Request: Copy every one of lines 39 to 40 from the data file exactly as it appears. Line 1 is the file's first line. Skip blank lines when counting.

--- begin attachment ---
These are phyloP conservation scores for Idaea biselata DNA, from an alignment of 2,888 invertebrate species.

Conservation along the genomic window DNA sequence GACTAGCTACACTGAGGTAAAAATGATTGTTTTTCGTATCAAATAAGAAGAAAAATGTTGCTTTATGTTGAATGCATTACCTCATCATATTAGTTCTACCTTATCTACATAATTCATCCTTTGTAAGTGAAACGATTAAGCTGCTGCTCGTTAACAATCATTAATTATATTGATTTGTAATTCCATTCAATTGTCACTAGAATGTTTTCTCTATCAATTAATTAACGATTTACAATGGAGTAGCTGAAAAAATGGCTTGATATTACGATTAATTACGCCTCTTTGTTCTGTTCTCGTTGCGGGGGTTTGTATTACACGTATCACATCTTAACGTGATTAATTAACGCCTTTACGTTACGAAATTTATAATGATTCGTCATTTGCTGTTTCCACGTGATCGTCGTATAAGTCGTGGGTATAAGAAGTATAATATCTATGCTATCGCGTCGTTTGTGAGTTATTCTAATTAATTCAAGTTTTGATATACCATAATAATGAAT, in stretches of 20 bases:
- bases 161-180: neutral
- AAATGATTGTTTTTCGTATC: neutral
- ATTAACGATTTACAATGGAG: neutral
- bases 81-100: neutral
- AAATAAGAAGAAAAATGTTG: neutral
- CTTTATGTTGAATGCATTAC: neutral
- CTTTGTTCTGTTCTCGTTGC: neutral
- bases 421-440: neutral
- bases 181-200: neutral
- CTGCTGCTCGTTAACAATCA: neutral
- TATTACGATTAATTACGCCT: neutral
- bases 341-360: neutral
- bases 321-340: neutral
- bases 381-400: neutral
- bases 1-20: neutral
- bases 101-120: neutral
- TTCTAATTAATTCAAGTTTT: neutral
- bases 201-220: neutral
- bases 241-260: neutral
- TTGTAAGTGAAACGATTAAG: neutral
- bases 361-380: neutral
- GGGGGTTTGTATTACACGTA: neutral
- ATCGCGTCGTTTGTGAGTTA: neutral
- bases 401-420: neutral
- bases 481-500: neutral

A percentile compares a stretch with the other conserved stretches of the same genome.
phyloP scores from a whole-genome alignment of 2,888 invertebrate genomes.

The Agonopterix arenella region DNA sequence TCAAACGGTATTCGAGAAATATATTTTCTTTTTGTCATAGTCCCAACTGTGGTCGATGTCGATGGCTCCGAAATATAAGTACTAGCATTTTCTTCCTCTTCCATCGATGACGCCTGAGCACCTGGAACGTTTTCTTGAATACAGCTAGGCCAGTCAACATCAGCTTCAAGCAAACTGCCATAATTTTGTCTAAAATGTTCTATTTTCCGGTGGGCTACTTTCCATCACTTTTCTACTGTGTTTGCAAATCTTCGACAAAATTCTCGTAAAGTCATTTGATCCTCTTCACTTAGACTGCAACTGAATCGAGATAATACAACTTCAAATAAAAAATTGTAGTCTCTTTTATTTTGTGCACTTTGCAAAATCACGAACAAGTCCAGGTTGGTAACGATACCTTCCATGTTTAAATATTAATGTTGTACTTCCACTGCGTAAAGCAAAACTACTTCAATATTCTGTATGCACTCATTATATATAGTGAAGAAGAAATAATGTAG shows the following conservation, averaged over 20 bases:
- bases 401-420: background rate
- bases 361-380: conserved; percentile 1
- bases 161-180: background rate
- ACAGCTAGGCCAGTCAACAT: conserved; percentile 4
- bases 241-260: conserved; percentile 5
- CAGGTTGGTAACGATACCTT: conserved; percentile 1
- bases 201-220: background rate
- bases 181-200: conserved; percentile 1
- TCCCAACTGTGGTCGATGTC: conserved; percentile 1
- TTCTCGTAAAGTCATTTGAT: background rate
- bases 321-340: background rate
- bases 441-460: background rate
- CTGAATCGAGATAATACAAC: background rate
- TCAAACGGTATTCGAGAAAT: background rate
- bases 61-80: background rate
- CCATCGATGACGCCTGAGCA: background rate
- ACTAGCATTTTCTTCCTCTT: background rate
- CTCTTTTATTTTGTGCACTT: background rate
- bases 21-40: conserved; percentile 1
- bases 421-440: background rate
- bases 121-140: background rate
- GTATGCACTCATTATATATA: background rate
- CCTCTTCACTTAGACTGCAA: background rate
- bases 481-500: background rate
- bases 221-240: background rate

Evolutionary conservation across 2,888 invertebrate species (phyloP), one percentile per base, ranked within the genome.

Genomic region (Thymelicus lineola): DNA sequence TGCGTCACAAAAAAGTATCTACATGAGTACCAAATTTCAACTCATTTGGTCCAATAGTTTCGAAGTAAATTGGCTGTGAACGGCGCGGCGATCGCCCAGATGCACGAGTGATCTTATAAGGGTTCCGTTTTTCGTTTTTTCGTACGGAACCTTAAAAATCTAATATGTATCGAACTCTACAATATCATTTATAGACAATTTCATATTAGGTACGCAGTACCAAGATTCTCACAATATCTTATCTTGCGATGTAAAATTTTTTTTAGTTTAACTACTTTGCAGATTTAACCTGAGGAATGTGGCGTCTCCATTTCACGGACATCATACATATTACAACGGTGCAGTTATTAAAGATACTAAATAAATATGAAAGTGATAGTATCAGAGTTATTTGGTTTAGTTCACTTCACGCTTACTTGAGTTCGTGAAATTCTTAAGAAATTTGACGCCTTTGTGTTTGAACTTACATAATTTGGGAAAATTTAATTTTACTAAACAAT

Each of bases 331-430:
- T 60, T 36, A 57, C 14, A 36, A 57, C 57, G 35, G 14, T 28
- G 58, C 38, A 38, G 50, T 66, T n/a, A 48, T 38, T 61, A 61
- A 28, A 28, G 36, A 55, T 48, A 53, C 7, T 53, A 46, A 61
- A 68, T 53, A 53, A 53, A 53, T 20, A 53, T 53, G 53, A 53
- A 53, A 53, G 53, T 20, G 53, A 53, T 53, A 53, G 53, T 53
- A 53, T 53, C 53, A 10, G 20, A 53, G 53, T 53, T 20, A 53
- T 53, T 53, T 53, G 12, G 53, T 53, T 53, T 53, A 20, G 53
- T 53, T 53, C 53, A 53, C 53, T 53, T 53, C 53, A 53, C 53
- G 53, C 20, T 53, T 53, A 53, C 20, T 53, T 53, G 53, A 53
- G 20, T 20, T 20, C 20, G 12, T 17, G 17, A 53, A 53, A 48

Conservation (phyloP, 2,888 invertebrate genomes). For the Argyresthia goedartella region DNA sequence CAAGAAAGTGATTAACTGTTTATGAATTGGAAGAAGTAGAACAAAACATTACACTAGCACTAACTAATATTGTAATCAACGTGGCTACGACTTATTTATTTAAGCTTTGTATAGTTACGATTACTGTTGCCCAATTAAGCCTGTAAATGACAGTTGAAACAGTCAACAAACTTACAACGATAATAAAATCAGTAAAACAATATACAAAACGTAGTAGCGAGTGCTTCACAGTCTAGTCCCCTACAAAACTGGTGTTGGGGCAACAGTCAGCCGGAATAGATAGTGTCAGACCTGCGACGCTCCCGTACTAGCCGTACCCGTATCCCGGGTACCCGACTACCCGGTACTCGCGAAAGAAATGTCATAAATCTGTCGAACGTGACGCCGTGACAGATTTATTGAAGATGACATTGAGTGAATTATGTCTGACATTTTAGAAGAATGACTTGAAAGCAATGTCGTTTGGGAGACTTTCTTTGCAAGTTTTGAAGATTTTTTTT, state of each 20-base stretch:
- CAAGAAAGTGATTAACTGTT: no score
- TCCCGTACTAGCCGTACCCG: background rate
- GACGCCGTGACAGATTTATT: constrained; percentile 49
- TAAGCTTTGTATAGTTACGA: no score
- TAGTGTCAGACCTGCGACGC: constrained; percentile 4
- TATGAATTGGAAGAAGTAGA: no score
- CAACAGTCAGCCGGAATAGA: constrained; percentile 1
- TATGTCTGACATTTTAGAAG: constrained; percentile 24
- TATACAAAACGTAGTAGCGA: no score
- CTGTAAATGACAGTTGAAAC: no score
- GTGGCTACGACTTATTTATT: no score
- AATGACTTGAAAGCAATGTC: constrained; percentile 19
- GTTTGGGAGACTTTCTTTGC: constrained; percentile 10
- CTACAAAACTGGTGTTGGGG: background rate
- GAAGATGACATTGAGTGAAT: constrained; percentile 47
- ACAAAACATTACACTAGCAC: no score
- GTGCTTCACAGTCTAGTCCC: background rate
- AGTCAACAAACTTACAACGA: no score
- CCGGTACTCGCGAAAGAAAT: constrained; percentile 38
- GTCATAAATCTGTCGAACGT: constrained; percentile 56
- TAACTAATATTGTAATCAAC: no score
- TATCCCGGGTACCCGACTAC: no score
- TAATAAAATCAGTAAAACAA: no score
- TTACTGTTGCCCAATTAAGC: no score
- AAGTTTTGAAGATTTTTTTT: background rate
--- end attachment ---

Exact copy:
- TCCCAACTGTGGTCGATGTC: conserved; percentile 1
- TTCTCGTAAAGTCATTTGAT: background rate